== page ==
NSW Premier Dominic Perrottet is pushing to have the Covid isolation period reduced, but one union boss is pushing for it to be scrapped altogether.
On Wednesday, Mr Perrottet is expected to ask Prime Minister Anthony Albanese to have the mandatory seven-day Covid isolation period reduced.
People who test positive for Covid need to isolate for seven days and Mr Perrottet wants to get that down to five days.
However, Secretary of the Health Services Union, Gerard Hayes, says it's time to move on from mandatory isolation.
Australia moving away from mandatory isolation
Mr Hayes said Australia has lived with Covid-19 for a little over two years and that there has been a lot of compliance from the community.
He said if Covid was going to be eradicated, then the rules introduced throughout the pandemic, such as mandatory isolation, should stay. However, eradicating Covid is not going to happen.
"We really have to take a level of personal responsibility because I fear if we don't bring the community with us, noncompliance with any health directive will begin," Mr Hayes said on ABC radio on Tuesday morning.
He argues people will not get tested due to fear of mandatory isolation, particularly when federal government support payments cease at the end of September.
Mr Hayes said we're moving in the direction of no mandatory isolation, given Mr Perrottet's upcoming proposal.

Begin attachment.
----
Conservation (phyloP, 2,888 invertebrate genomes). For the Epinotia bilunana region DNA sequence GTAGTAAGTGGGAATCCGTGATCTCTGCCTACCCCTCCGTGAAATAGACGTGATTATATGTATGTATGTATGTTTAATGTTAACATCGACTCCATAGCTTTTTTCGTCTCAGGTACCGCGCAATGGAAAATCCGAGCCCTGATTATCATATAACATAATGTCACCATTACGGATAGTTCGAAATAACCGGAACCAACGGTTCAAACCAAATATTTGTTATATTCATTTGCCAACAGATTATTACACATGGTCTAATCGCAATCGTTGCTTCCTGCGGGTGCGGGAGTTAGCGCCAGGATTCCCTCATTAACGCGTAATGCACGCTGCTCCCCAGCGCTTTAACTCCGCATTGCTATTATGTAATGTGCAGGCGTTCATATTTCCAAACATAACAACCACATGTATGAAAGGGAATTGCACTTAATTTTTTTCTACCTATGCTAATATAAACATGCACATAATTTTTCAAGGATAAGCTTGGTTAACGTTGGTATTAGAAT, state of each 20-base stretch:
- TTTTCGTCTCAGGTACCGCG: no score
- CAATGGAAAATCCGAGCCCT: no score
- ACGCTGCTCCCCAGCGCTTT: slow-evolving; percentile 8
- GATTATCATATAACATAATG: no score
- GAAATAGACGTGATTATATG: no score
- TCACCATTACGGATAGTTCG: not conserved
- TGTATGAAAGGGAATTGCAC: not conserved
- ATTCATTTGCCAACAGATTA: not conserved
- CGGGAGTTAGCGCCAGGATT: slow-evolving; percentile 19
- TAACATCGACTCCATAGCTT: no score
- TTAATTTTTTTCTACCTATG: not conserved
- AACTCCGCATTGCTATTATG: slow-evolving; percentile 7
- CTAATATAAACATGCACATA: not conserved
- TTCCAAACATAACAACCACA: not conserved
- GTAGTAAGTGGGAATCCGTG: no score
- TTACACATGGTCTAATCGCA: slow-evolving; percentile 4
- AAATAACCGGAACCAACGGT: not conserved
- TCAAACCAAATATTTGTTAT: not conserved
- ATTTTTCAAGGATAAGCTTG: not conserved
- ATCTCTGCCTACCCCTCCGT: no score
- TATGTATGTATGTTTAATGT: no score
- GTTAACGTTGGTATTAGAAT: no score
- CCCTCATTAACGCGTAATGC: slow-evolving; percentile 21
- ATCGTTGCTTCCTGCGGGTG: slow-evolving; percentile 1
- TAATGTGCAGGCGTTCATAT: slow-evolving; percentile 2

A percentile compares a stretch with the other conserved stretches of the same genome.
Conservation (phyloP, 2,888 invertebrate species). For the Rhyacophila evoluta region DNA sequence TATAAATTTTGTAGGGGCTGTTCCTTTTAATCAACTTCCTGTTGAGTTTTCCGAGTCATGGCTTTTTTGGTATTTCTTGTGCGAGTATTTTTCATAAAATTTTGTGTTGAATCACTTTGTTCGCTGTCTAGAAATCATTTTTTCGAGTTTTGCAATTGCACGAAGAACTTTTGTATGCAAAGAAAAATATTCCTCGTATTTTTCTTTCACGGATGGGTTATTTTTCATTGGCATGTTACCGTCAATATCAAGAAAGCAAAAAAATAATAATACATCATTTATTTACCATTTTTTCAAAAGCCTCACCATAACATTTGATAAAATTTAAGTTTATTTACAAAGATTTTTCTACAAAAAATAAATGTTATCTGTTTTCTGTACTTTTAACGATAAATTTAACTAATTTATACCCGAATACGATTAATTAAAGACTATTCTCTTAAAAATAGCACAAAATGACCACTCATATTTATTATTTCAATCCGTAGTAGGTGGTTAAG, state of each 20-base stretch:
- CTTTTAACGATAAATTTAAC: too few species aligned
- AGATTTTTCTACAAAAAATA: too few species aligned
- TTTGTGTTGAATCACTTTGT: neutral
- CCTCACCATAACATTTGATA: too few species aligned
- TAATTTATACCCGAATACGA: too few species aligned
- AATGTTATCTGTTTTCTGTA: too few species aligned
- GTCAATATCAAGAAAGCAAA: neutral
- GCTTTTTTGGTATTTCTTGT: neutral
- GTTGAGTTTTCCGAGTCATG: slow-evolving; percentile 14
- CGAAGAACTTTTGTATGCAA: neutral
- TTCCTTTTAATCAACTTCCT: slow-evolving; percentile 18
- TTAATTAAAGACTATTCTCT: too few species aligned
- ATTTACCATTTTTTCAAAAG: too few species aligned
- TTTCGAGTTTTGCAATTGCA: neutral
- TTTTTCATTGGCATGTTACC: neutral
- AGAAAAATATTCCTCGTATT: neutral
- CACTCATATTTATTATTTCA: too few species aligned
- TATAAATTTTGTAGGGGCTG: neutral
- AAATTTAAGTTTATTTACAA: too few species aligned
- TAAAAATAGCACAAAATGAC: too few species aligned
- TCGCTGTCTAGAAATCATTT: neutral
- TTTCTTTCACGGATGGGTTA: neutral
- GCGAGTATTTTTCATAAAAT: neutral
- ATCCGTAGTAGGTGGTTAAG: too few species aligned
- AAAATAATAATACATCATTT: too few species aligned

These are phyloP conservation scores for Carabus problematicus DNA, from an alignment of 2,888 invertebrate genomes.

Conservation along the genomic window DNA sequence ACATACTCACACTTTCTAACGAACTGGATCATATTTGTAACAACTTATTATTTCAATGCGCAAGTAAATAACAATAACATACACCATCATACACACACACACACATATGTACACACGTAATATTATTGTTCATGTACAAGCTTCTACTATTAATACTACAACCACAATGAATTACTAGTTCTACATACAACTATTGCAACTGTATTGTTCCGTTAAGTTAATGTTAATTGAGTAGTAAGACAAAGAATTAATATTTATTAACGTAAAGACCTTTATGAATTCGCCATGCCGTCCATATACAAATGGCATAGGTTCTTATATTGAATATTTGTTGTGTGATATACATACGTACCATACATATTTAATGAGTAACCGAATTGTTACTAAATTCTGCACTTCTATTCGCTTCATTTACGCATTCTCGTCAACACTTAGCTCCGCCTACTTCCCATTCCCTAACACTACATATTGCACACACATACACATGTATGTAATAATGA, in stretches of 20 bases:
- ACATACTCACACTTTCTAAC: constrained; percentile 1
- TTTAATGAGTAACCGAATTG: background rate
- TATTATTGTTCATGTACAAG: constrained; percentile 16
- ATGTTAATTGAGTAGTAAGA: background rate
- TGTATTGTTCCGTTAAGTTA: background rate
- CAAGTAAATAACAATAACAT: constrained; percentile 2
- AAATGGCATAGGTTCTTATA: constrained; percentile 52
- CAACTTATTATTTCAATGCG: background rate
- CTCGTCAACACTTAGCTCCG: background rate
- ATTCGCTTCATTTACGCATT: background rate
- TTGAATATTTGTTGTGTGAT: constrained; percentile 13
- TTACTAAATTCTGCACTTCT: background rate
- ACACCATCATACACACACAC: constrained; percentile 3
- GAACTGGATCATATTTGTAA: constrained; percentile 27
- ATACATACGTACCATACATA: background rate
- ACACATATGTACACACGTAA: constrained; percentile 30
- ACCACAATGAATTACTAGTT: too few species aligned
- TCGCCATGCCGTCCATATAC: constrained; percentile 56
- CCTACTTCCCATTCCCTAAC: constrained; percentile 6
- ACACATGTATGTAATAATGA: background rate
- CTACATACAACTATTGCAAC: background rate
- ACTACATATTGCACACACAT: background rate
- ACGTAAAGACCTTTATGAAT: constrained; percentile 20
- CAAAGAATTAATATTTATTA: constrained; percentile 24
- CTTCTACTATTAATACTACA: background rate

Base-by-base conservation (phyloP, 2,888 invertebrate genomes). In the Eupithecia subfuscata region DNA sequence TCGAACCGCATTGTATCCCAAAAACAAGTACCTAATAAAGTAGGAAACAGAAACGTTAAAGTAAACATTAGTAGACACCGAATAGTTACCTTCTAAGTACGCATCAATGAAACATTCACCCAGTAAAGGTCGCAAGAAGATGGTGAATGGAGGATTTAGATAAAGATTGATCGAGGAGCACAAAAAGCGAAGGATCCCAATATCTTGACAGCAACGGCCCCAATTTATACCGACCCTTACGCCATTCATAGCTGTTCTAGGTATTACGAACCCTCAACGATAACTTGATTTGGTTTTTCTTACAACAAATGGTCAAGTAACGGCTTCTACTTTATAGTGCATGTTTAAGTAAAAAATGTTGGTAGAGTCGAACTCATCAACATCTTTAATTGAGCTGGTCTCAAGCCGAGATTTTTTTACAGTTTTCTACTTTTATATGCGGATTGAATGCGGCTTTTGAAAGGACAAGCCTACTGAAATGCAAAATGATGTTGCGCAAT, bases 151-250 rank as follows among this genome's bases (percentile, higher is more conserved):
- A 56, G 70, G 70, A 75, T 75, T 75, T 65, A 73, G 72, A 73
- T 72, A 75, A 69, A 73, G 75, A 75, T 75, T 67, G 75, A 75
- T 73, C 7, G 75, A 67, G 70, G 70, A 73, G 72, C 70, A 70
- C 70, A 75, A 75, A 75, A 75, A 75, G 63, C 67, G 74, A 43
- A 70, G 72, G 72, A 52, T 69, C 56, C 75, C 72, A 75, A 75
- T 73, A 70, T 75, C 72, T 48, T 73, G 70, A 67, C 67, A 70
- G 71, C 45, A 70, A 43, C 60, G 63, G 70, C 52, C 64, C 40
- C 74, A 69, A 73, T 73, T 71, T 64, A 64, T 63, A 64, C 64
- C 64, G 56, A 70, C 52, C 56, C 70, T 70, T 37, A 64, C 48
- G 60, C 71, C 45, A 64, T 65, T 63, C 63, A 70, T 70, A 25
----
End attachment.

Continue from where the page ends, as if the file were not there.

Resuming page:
Transparent response to prevent people making hard choices
ABC host Patricia Karvelas pressed Mr Hayes further and said it was surprising that the head of a health union was essentially being the "champion of no isolation" and putting forward the "radical" proposal".
Mr Hayes said the debate around isolation was "timely" and that he believes people aren't overly focused on what has been happening on the ground.
Communities need a roadmap, he says. Right now, Covid vaccinations are not the priority, as they were this time last year, and in turn Australia is drifting away from all the "lessons" learned in the last few years.
Karvelas pressed Mr Hayes on the potential consequences for the lack of mandatory isolation — such as people getting fired when at home with Covid, or issues in the workplace.
Mr Hayes said he is heading up this discussion now to manage the risk of that.
"We want transparent, inclusive approaches, so people don't have to make hard choices," he said.
Will National Cabinet reduce the isolation time?
Mr Perrottet's opinion on the matter is well known, while Victorian Premier Daniel Andrews says the time is right for fresh advice on isolation measures.
"I can't tell you what that advice will say because it's not coming from pollies. It's coming from public health experts," Mr Andrews said on Tuesday.
"No one enjoys isolation, no one wants rules on any longer than they need to be."
Fresh health advice will be handed down to state and territory leaders regarding the matter tomorrow.
Mr Albanese has said there needs to be consistent measures in place nationally.
"Instead of the six states and two territories going different ways we're trying to get everyone on the same page, so that there's consistency in the regulations and the rules," he told Sydney radio 2SM on Tuesday.
ACTU president Michele O'Neil said any decision on isolation periods should be left to health experts.
"It's very important that governments at a federal and state level listen to the very best health advice, and they make decisions about isolation and other matters based on that health advice," she said.
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